29. March 2014 · Comments Off on Blame Leonard Lubin · Categories: art, studio, toadbriar · Tags: , , , ,

Can you pinpoint a moment when something crossed your path that would leave a lasting influence on your creative expression for the rest of your life?

For me, that moment happened in a discount bookstore (Northtown Plaza, Buffalo peeps!) sometime around 1986, when I encountered Leonard Lubin’s whimsically illustrated costume history book, The Elegant Beast.

Leonard Lubin - The Elegant Beast - 1981

Leonard Lubin – The Elegant Beast – 1981

Who could resist the cover?

Leonard Lubin - The Elegant Beast 1981 - title page

Leonard Lubin – The Elegant Beast – 1981 – title page

 Not 12 year old me, that’s for sure. The title page nailed it.

lubin-illo1

Leonard Lubin – The Elegant Beast -1981 – Afghan Hound Cavalier!

 The text is extensively detailed, but the lush watercolor and pencil illustrations on each facing page are where the real magic is to be found.

lubin-illo4

Leonard Lubin – The Elegant Beast – 1981 – Directoire period

 Les Incroyables et Merveilleuses – so glam! so fabulous! My love of zebras and dandies traces its genesis to this exact source.

lubin-illo5

Leonard Lubin – The Elegant Beast – 1981
Romantic Era – 1830-1840
Hares

I still think of this gentleman when I draw a jacket with that slope-shouldered silhouette. The hare head is the natural accessory, certainly.

I’ll always be grateful for how Lubin’s work used naturalism, caricature and expression to illustrate an accurately detailed reference work. I had never encountered something that was both scholarly and comical. Reference material was educational, not frivolous. Learning could be playful? More shockingly, teaching could be playful? This changes everything. It changed me for good, and for the better.

lubin-illo2

Leonard Lubin – The Elegant Beast – 1981
Baroque – Louis XIV – 1680-1700

What charmed me in particular was what I might today fondly call naturalist geekery: Lubin went the extra mile. The models for the late Baroque entry aren’t just birds – they’re specifically a Eurasian black vulture and a lesser sulphur-crested cockatoo.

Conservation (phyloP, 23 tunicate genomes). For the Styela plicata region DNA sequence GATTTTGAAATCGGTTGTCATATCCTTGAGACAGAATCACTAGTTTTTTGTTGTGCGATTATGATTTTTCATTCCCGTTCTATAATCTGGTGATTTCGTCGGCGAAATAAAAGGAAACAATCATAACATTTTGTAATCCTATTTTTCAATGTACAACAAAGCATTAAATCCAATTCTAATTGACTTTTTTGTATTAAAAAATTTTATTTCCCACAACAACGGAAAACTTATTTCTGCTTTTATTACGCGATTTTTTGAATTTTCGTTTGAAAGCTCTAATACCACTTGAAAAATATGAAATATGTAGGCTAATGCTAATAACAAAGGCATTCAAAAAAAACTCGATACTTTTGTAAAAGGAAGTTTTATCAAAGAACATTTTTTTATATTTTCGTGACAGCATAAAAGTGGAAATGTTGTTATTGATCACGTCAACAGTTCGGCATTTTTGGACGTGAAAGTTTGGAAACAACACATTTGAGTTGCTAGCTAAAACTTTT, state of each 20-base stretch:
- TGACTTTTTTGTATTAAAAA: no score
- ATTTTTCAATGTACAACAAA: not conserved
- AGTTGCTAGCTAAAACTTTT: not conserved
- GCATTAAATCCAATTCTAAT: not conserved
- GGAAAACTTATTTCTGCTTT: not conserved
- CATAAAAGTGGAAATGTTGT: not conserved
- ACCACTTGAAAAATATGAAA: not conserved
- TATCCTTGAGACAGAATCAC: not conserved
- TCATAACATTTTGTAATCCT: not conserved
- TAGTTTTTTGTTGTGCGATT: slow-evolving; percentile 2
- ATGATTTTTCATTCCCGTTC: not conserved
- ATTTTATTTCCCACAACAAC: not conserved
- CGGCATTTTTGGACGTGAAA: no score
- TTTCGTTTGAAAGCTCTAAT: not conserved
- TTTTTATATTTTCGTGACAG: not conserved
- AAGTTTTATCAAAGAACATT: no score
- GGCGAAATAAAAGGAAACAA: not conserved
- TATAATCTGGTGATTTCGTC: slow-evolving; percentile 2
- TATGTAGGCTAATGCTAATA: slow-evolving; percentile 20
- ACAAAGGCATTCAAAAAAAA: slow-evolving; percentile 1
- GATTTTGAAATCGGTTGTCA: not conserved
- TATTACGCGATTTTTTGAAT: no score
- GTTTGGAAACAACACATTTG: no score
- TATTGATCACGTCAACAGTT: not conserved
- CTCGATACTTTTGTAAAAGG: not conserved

I’m sure he just wanted to draw fun stuff in the form of an accurate costume history overview. I wonder if he expected to engage a kid’s imagination and teach her that smart and accurate could play just fine with fun, weird, and unconventional. It was a life-long lesson for which I’m forever grateful.

The book is readily available for purchase online. If you like my work, you ought to get a copy to enjoy. I’m afraid I don’t lend mine out!

This is my sewing machine – the one, the ONLY one, I use. She’s a 1910-1920s era vibrating shuttle treadle machine. There’s no zig-zag or backstitch, but she could sew through a tin can if I wanted to. I don’t worry about breaking any parts, and her steel and iron guts are precise, ingenious, and comprehensible. She’s covered in decals in an Egyptian Scarab theme, though they’re mostly worn away from years of use. This machine is an identical clone of a Singer model in form and function, which is fortunate since I can get replacement parts and bobbins.

When I found her at a yard sale for a pittance, her six-drawer cabinet was stuffed full of notions and pins and chalk and attachments, and even the well-worn original manual. I had to replace the drive-band and do a lot of cleaning and oiling – I think she got passed down and put in storage, but at least it was dry storage. There was a companionable feeling in picking up the tools and parts that a craftswoman stranger had left behind.

She’s so simple by comparison to the new machines – but so effective in her single purpose. I haven’t figured out the assortment of rufflers and other exotic appendages in their clever velvet-lined puzzle-box. I may well never use them, but it’s impressive to see the versatility of my little straight-stitch workhorse.

(And it’s gratifying that sewing machines are one of the only tools that seem optimized for left-handers.)